I hadn’t heard of her until now, but Barbara “Old Grandma Hardcore” St. Hilaire is my new hero. Her grandson Timothy is blogging her fragtastic (and expletive-laden) adventures. Check it out as she breaks in her new PS3 with some Resistance: Fall of Man action:
St. Hilaire was featured in a 2005 BusinessWeek article here.
Old Grandma Hardcore has been firing away since 1975, in the Age of Atari. She started by stopping off at the mall arcade with her kids while shopping. “Then I really got into it when Nintendo came out with Super Mario. I remember playing with my son all night long, competing against each other.” Since then, she has played hundreds of titles and worn out a long line of gaming consoles, from Atari to Xbox.
Though some may find it surprising, the senior gaming trend isn’t hard to understand. For starters, many folks living on Social Security find they don’t have a lot of money for entertainment or travel, and video gaming is a fun and affordable diversion, especially if you rent games or trade titles on the Internet.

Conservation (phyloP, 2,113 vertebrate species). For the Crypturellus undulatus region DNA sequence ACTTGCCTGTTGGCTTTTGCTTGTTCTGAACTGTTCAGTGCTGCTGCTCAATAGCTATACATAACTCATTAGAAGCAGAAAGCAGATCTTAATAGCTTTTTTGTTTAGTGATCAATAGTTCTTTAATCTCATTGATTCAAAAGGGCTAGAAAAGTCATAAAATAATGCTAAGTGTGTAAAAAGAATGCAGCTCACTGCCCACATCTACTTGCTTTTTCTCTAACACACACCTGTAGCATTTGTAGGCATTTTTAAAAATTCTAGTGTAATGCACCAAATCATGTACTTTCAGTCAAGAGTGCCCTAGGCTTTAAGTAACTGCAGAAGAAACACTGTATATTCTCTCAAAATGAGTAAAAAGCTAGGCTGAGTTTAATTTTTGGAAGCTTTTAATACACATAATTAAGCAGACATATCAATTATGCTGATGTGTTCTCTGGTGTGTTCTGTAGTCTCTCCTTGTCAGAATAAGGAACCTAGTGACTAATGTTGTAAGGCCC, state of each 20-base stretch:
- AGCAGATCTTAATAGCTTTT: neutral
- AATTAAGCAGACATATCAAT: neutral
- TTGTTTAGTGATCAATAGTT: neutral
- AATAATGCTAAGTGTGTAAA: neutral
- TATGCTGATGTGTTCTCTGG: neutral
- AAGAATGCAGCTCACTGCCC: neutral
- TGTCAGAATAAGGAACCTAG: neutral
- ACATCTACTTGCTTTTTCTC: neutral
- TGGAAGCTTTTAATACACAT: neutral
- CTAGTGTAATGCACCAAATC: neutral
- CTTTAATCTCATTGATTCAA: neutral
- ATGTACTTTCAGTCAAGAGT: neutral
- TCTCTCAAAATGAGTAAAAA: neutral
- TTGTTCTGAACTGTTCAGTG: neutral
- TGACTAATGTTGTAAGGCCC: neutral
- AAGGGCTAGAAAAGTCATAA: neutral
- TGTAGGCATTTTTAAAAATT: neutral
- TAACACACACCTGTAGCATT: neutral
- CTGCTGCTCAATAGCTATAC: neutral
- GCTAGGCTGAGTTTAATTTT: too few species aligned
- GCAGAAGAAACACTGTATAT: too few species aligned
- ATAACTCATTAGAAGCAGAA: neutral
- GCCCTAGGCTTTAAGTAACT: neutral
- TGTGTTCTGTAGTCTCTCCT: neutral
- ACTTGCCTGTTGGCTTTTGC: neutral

“It makes total sense,” says Robert Coffey, a gaming industry consultant and former executive editor of Computer Gaming World. “An increasingly large generation looks at gaming as a recreational activity like sports, a commonplace part of their lives. Older players take games for granted, the way younger kids now assume that TiVo and iPods were always around.”
Research suggests that “gaming gray” might also have real benefits. A 2002 Harvard University report cited significant increases in reaction time for gamers over 60, while researchers at the University of Rochester reported that video games can help improve vision: Tests on nongamers found that playing just 10 hours of fast-paced video games improved their eyesight.
Gaming can also hone reflexes. Murray says it “keeps your mind alert, because you’re forced to constantly think and react, you have to plan your moves and attacks, and it’s sure good for arthritis!”
For St. Hilaire, gaming also has a social aspect: “It gives you a connection with your kids, something in common with the younger generation.” In fact, St. Hilaire is the matriarch of a large gaming family who regularly play against each other online, ranging in age from 5 to 69.